• In 2019, we set an objective to engage with a wildlife trust or a Non-Governmental Organisation to develop a biodiversity policy. Whilst we have not met this objective, our soon to be reviewed and revised Building a Living Legacy Placemaking Toolkit will include a new Net-Biodiversity policy during 2020.
  • 100 per cent of the homes we are building or are planning to develop have secure cycle storage – which is more comprehensive than our target of 80 per cent. All schemes have travel plans in place or benefit from a car club (40 per cent) and are located within walking distance of transport nodes to enable more sustainable forms of travel. All projects are within an average Public Transport Accessibility Level (PTAL) of 4.8 (2019: 4.5). In addition, blue badge parking provision is included at all projects.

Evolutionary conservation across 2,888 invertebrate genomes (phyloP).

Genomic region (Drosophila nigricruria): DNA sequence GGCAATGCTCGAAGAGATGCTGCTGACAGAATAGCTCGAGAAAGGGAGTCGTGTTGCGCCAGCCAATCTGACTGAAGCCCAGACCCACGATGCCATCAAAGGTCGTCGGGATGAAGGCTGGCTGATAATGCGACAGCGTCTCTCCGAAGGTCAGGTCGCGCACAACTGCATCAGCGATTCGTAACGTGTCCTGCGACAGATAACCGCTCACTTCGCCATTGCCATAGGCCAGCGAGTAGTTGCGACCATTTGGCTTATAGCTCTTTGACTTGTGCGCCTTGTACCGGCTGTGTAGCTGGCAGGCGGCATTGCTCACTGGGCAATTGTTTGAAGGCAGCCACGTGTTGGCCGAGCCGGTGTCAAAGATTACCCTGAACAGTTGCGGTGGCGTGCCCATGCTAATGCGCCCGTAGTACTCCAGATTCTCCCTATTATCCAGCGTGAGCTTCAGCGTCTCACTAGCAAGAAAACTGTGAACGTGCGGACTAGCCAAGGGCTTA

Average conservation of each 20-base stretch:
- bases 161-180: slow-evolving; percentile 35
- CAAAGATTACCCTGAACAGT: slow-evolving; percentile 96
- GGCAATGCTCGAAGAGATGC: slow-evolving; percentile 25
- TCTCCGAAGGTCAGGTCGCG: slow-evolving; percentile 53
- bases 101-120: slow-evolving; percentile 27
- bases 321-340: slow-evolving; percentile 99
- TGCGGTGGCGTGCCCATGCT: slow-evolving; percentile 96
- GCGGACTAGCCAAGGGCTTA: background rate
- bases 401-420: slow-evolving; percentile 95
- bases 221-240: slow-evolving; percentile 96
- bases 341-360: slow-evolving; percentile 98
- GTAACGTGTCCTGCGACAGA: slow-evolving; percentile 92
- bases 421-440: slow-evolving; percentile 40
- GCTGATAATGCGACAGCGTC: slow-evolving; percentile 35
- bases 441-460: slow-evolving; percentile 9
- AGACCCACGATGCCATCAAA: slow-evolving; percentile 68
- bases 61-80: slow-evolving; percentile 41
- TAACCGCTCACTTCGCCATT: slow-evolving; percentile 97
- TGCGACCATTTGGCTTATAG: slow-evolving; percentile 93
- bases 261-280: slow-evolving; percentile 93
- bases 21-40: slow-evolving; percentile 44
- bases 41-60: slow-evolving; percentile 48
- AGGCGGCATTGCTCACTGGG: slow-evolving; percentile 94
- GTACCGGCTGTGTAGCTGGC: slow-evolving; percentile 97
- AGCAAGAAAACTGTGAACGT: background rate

• Whilst no new ‘meanwhile space’ has been provided in the reporting period, we continue to work with Live-in Guardians at our LEB site in Bethnal Green. Where appropriate, other forms of temporary uses and/or low-cost accommodation is explored to suit the given location and SMEs specialising in vacant properties or pop-ups – additionally our volunteer work has seen us upgrade premises and places to benefit the wider community.
  • 80 per cent (2019: 70 per cent) of completed homes meet Secured by Design principles – which continues to be a favourable performance compared to our peers. On all projects we are working collaboratively with chartered architects, urban designers and associated professions, including ecologists, to create thriving places that enable people to live sustainable lifestyles.